Time to Overhaul Funding for Public Transit

The coronavirus crisis has made it abundantly clear that public transit is an essential service. Over 100,000 people in San Francisco still rely on transit every day. Across the Bay Area, 31% of usual transit ridership is what we now call essential workers. Our entire system truly depends on public transit.

At the same time we need Muni to provide essential service, ridership has plummeted, fares have dried up, and there’s a gaping hole in the operating budget. While the federal emergency funds that just passed will help fill that hole, they’re not sufficient, and we’ll be facing another cliff possibly as soon as several months from now.

In the recently approved SFMTA Budget, riders were asked to pick between increased fares or decreased service. Unless changes are made, riders will face the same choice again in two years during the next budget cycle. We need to change the way public transit is funded.

SFMTA’s budget discussions started after the mayor’s Task Force on Muni Reliability presented its recommendations: increased service, increased hiring, investing in a new train control system, transit quick build, vehicle maintenance and replacement, and developing plans for growing service.

Unfortunately, only a small fraction of the Task Force recommendations could be paid for in this budget. SFMTA simply doesn’t have funds to fix hundreds of millions of dollars needed for maintenance or take on new capital projects. There also aren’t enough dollars to hire all the staff needed to expand service. The COVID-19 crisis makes all these calculations even shakier.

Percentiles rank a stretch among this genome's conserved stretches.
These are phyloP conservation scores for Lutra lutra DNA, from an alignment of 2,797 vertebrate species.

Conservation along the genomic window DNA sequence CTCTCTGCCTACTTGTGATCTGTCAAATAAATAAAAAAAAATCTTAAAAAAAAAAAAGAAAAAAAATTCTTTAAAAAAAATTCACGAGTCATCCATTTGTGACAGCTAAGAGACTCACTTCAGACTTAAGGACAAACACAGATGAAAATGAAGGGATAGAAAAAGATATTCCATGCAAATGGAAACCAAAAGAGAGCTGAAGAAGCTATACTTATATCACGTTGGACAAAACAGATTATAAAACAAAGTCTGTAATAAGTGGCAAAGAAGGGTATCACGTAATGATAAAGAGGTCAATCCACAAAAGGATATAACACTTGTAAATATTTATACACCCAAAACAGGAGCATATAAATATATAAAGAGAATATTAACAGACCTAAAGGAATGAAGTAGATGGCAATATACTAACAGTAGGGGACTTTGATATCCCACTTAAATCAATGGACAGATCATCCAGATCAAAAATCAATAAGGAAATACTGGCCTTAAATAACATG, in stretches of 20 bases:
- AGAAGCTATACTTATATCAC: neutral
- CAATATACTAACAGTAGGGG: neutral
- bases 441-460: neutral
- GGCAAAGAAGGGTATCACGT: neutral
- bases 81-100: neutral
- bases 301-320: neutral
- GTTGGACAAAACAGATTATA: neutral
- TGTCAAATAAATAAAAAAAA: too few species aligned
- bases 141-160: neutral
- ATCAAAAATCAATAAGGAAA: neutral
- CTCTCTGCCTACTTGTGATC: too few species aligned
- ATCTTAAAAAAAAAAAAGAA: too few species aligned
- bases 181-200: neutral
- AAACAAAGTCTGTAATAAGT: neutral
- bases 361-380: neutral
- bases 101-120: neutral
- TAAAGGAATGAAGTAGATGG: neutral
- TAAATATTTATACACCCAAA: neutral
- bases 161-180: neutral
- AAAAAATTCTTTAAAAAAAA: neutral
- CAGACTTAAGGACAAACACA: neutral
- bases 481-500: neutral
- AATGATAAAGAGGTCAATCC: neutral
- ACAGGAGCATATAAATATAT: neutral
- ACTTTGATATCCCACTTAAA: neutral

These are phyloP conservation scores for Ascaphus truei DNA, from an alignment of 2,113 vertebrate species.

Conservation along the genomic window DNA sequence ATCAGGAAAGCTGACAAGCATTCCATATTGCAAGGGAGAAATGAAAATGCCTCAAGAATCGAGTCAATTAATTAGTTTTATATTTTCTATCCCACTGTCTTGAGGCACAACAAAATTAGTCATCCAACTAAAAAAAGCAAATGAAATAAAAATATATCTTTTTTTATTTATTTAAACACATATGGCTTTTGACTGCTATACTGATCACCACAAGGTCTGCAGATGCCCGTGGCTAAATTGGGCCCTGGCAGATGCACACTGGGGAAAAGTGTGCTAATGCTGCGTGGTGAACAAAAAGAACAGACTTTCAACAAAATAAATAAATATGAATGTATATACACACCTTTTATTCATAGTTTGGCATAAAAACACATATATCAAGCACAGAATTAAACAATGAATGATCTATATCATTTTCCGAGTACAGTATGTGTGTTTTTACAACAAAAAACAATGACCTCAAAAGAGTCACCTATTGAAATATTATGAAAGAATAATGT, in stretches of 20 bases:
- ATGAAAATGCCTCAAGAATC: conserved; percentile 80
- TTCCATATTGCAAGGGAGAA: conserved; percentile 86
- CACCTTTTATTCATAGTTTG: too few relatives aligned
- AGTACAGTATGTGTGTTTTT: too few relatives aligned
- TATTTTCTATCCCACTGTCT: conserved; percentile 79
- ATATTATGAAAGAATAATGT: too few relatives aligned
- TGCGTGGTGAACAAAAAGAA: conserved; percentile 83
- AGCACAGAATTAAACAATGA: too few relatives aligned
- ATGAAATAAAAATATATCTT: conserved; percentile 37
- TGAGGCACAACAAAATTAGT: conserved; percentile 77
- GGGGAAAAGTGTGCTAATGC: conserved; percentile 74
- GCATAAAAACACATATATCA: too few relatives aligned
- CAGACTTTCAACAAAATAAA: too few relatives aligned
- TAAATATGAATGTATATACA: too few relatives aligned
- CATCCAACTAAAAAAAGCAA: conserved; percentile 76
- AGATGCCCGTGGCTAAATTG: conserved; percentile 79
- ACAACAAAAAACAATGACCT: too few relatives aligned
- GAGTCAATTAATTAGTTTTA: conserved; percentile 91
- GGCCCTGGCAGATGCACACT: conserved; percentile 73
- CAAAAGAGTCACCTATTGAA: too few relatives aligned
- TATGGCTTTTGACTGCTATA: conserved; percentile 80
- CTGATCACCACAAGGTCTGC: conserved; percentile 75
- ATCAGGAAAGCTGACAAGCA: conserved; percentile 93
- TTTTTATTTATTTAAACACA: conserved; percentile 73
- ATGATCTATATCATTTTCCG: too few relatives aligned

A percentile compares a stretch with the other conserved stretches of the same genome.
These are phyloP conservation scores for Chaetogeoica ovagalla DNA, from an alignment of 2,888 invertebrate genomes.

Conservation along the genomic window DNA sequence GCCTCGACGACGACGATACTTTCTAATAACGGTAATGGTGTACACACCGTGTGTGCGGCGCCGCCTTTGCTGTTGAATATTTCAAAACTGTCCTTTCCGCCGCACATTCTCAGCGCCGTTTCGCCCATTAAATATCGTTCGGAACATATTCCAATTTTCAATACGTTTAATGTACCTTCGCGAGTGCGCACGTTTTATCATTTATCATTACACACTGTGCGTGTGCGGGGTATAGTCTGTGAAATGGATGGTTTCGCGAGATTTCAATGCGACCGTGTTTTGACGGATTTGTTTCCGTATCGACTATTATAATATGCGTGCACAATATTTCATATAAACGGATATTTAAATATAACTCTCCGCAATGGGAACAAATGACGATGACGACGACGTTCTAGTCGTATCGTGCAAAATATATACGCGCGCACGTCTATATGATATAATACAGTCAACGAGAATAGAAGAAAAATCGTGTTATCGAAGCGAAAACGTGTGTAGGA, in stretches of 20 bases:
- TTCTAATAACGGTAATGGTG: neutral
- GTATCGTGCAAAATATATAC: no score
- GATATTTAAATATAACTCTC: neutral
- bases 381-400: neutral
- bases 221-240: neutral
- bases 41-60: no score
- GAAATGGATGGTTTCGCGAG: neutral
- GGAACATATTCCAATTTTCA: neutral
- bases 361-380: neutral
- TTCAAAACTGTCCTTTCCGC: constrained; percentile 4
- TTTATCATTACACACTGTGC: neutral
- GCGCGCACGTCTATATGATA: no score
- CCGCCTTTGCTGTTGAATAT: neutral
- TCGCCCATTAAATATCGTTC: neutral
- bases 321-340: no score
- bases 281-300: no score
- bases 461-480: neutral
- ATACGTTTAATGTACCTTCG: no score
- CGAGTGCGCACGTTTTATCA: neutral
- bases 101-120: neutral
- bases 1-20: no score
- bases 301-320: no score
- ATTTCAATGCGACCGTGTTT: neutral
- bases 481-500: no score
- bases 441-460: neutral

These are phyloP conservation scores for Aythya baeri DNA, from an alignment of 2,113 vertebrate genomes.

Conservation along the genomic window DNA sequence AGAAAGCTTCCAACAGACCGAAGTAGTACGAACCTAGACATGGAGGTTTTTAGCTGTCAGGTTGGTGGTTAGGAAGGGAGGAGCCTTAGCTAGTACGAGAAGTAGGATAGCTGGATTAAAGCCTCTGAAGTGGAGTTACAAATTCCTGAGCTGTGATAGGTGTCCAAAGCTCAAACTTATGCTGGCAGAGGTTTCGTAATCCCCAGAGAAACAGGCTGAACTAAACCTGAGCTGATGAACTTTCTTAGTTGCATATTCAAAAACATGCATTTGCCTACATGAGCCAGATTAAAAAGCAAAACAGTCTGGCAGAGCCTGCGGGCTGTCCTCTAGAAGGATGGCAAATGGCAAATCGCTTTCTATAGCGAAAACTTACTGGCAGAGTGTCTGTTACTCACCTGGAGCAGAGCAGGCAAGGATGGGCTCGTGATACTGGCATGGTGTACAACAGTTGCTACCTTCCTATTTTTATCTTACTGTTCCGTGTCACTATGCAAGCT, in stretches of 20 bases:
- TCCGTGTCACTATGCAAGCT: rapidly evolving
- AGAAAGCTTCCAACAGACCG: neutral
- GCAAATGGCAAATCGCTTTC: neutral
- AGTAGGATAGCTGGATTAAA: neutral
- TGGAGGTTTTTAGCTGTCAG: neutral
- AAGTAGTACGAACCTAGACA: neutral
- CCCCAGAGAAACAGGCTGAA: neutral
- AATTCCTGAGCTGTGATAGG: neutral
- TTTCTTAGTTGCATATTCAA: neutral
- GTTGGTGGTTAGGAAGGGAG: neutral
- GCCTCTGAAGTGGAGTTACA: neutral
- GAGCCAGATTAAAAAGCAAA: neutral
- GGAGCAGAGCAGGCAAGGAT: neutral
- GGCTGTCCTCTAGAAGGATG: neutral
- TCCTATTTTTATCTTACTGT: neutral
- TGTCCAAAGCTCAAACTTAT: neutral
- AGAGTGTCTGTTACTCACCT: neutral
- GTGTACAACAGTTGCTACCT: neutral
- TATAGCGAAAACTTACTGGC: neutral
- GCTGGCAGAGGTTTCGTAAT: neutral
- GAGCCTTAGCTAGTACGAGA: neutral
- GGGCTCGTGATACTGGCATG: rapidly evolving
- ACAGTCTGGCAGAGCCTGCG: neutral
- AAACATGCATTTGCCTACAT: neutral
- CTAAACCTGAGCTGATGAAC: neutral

Significant public transit funding comes from state and federal programs, but all of that is carefully earmarked for different projects. Muni also gets money from the city’s general fund (supported by property, business, and sales taxes), which will all decline as a result of the coronavirus.

The rest of the budget is made up of fares, fees, and fines — the unrestricted funds SFMTA raises for itself. This bucket is what pays for Muni’s operations. This is why SFMTA is faced with the choice of either raising fares or decreasing service. Without the fare increase, SFMTA will continue to have operator shortages and missed or reduced service.

We’re disappointed we didn’t achieve a full fare freeze in this budget. The single electronic fare, the day pass, and monthly passes are all going up. However, we did achieve some important wins:

  • The $3 cash fare is frozen for the next two years;
  • Free Muni will be offered to all youth, which will help families, and will get kids out of the paperwork traps of proving eligibility or dealing with fines;
  • Free Muni for the unhoused;
  • The adult day pass will be available on board at the farebox, making it broadly accessible;
  • Parking meters will be extended into evenings and on Sundays;
  • Staffing will be scaled up in a such way that Muni should be ready to increase service as funds are identified.

SFMTA’s intention is to catch up with the shortage of operators (and other key positions) and finally get to the level of service they’ve been promising. This isn’t the service increase we need, but it should be a marked change from its infamous delays and missed runs.

We need to find a new way forward. Fare increases and a lack of service increases at a time when San Franciscans are struggling is a devastating blow. But until we change the way we fund public transportation, we will continue to face the same limited choices. We need to secure new, equitable funding sources that guarantee a robust, accessible transit system that is not fare-dependent.

Learn more and get involved!

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